TUESDAY, Nov. 17, 2020 (HealthDay News) -- Participating in group exercise classes is good for seniors and not just in the ways one might expect.
The classes reduce loneliness and social isolation, according to a new study. And early results suggest that's true even after the coronavirus pandemic forced those classes to meet virtually.
"As the demographics of our country shift, more people are living alone than ever before," said study co-author Dr. Allison Moser Mays, a geriatrician at Cedars-Sinai Medical Center in Los Angeles.
"The number of adults over the age of 65 in the U.S. is expected to reach more than 70 million by 2030 -- double what it is now. We need sustainable ways to help this burgeoning population thrive as they age, or there will be widespread consequences," Mays said in a hospital news release.
As part of its Leveraging Exercise to Age in Place effort, Cedars-Sinai Medical Center researchers tracked nearly 400 participants ages 52 to 104 between July 2018 and March 2020.
Each participant met with a health coach and was offered a choice of four classes in nine Los Angeles neighborhoods that had high concentrations of low-income older adults. Participants also answered questions about social connections and loneliness before starting the class and after six months.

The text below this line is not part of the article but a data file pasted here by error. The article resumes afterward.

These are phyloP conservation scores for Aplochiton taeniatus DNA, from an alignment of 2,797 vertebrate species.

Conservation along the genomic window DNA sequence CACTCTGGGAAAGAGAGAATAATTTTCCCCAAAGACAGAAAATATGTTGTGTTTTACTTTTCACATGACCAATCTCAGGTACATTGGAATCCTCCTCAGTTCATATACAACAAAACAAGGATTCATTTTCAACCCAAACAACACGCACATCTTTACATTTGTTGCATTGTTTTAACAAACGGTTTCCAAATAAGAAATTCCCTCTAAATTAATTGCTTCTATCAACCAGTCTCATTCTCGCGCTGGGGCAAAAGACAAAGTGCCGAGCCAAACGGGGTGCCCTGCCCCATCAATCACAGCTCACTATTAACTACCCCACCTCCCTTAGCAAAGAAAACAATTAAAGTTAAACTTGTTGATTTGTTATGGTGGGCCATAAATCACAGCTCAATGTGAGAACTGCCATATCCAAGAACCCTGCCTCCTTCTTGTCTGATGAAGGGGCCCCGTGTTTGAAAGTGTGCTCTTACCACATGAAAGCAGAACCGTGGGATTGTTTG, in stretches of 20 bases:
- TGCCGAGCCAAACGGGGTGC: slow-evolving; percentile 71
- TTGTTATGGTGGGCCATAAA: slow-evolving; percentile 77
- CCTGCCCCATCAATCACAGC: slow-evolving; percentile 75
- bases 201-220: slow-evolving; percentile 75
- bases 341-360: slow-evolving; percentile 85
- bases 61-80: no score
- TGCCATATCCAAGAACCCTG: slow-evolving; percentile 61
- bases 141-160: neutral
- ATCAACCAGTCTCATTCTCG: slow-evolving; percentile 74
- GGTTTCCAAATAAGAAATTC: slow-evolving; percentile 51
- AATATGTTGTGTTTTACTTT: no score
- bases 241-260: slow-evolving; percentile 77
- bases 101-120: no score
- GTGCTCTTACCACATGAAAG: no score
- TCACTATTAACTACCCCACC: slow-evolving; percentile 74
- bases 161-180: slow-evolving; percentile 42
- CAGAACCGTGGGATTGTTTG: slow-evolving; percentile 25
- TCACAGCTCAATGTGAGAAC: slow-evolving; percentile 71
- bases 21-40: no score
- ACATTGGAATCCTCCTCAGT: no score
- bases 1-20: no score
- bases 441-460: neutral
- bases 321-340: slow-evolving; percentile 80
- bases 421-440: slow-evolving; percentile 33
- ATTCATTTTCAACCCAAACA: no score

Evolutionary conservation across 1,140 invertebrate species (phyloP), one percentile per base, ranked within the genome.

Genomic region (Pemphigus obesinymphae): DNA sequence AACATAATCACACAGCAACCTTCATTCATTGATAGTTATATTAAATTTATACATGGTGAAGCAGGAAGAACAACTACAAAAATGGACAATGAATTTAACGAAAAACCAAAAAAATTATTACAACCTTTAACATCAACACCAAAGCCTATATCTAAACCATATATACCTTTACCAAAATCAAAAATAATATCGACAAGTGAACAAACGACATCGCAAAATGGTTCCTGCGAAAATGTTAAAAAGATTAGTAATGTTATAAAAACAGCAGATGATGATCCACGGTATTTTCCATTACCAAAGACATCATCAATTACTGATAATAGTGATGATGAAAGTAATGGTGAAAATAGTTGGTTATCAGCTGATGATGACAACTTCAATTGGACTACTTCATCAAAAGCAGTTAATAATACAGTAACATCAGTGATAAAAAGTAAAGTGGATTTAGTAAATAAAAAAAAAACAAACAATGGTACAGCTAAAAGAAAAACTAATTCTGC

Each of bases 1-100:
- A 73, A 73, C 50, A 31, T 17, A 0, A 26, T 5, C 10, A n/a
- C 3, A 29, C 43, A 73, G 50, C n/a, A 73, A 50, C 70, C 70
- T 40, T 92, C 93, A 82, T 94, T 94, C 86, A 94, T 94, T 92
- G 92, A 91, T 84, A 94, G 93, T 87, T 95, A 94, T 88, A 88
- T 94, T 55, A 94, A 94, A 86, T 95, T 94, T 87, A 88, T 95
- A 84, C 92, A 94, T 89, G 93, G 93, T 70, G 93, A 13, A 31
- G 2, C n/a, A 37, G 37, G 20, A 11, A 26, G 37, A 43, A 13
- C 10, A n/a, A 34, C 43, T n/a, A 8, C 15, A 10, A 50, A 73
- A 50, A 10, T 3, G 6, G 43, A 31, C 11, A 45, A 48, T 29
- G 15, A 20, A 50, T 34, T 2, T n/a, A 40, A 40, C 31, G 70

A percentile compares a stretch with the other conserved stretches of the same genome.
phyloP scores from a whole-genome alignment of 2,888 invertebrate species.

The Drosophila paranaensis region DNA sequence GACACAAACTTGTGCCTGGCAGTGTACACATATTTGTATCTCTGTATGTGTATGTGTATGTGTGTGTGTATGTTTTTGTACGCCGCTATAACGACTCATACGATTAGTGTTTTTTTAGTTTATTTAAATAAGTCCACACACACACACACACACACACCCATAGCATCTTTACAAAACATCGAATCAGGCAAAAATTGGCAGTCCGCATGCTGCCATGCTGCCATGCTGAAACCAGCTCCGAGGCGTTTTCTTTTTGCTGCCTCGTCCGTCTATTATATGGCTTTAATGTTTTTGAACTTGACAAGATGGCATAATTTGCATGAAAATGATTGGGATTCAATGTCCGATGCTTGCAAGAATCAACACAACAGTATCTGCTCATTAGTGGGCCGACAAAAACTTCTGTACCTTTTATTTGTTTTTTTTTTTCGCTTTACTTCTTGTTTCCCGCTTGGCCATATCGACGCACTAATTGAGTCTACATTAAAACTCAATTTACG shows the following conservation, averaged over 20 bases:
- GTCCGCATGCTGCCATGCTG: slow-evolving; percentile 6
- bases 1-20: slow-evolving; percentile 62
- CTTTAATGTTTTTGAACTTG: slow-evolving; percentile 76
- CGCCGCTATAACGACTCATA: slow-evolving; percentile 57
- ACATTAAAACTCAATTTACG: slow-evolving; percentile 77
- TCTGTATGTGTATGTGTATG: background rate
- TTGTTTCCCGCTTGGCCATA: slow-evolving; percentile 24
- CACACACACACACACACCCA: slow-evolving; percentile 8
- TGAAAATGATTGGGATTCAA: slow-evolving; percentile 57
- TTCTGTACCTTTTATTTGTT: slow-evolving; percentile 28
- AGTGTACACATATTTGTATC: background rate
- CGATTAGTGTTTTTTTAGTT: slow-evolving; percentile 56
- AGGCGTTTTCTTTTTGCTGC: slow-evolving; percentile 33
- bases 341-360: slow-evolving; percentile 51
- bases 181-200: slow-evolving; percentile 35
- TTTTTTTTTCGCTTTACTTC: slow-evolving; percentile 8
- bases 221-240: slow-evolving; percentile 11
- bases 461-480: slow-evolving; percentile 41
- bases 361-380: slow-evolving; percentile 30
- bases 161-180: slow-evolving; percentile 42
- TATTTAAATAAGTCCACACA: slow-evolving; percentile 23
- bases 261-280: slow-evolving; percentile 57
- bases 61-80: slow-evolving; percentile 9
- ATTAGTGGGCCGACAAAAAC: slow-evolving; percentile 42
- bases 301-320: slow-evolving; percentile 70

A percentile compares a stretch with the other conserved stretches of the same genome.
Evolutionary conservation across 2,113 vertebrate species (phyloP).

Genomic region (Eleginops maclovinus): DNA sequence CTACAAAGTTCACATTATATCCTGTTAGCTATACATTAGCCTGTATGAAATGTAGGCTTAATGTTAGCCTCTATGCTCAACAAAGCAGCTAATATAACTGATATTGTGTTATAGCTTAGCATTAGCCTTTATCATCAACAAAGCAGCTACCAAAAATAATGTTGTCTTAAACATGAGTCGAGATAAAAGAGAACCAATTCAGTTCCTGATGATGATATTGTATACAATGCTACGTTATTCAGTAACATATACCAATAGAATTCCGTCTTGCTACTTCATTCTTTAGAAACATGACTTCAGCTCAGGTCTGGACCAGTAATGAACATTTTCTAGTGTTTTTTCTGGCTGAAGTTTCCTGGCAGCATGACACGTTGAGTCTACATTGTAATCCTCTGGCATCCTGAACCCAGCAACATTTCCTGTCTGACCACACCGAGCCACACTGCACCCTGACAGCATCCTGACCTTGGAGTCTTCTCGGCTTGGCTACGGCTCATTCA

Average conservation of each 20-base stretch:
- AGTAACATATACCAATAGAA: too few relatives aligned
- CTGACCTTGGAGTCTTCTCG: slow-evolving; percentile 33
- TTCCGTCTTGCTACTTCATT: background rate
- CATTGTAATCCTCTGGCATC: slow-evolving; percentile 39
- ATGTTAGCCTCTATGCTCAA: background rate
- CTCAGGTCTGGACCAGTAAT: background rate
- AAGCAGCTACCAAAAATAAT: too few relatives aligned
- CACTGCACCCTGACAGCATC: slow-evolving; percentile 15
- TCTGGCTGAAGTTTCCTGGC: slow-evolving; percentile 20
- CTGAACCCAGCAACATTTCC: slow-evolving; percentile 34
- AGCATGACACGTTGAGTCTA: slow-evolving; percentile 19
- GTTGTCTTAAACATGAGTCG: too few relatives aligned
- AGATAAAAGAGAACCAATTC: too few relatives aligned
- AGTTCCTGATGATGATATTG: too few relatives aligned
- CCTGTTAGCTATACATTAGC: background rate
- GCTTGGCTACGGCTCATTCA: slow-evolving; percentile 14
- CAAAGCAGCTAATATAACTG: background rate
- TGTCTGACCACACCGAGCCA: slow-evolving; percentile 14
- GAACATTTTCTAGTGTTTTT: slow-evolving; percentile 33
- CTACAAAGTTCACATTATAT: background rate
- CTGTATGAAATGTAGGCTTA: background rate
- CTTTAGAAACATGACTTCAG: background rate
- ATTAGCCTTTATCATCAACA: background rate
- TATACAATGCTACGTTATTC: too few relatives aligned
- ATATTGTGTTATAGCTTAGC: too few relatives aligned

Researchers found that study participants had about a 7% decrease in loneliness and a 3% improvement in social connectedness after six months.
Experts equate the harm of social isolation among seniors with smoking 15 cigarettes a day.
After pandemic closures, 59 participants continued virtual workouts and had no statistically significant change in loneliness or social isolation after about one month, according to the study.
The research was presented by Mays at the Gerontological Society of America's recent annual meeting online, and published recently in the American Journal of Geriatric Psychiatry.
"The results of this study are very exciting because we've provided a model that other health systems can easily replicate by integrating evidence-based programs in the community with their organizations. They don't need to reinvent the wheel," said senior study author Dr. Sonja Rosen, chief of geriatric medicine at Cedars-Sinai. "The health coach is the key ingredient because they make sure that nobody falls through the cracks."
Visit the U.S. Centers for Disease Control and Prevention to find out how much exercise older adults need.
SOURCE: Cedars-Sinai Medical Center, news release, Nov. 12, 2020